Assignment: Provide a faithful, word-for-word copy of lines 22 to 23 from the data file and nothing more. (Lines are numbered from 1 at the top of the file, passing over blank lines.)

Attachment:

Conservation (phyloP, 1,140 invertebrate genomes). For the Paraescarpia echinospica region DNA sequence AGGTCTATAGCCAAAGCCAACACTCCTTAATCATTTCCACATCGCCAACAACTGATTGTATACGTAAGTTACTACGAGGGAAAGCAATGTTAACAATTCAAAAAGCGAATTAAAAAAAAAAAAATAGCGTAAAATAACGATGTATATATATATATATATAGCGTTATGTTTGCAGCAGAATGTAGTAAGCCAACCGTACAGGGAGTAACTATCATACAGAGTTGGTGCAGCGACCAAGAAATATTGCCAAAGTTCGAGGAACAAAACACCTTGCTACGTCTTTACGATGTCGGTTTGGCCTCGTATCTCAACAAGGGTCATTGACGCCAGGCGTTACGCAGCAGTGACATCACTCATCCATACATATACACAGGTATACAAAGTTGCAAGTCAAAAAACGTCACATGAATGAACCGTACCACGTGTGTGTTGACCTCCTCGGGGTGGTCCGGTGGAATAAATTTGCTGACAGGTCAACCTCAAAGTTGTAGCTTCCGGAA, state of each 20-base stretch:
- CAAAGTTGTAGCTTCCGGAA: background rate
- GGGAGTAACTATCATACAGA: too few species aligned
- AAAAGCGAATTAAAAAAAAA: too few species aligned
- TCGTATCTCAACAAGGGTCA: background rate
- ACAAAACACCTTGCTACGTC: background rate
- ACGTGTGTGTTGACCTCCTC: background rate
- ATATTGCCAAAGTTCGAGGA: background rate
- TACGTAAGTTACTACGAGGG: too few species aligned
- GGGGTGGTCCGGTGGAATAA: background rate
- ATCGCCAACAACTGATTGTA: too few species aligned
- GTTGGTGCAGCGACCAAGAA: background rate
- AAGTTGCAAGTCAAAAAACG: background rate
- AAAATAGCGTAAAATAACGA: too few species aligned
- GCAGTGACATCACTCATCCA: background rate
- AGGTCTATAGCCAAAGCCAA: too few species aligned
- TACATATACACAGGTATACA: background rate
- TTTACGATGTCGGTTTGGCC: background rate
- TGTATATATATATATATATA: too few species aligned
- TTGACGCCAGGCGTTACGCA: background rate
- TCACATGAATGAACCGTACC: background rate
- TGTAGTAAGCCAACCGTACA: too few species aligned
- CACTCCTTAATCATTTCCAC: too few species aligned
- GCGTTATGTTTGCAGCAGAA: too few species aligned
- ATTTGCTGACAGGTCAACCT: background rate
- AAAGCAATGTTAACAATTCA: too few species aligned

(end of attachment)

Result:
- TGTAGTAAGCCAACCGTACA: too few species aligned
- CACTCCTTAATCATTTCCAC: too few species aligned